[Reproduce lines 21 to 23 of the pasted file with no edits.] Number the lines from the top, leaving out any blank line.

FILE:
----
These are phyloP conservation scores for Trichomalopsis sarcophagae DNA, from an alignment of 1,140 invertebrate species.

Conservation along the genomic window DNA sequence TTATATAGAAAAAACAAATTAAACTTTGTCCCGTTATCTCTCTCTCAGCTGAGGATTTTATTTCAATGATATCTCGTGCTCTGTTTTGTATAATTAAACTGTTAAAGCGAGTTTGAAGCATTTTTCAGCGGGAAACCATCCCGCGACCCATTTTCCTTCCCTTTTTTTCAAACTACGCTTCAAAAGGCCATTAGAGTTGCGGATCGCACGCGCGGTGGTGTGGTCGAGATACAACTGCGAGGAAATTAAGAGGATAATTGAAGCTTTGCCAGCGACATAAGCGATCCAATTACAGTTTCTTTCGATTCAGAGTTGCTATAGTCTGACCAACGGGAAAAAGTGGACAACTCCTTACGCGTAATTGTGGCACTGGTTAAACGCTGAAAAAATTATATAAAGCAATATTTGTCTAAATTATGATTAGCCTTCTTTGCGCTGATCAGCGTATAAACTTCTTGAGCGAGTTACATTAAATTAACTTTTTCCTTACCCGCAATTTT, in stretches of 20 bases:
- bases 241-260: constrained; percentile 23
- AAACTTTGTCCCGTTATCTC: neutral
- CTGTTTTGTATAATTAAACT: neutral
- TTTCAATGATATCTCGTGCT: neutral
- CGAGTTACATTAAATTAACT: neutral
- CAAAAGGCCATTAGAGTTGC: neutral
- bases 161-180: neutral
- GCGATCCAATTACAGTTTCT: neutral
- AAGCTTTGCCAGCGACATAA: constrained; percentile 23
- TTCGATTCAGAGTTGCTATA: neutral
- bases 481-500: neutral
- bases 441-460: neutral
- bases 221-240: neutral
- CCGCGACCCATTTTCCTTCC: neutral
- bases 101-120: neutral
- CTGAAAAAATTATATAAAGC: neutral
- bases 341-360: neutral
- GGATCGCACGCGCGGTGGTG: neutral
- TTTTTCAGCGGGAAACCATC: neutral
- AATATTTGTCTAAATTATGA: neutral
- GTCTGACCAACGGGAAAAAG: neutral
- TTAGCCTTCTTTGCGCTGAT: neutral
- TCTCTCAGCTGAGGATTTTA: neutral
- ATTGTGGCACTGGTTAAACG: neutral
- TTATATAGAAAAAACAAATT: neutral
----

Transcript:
- TTTTTCAGCGGGAAACCATC: neutral
- AATATTTGTCTAAATTATGA: neutral
- GTCTGACCAACGGGAAAAAG: neutral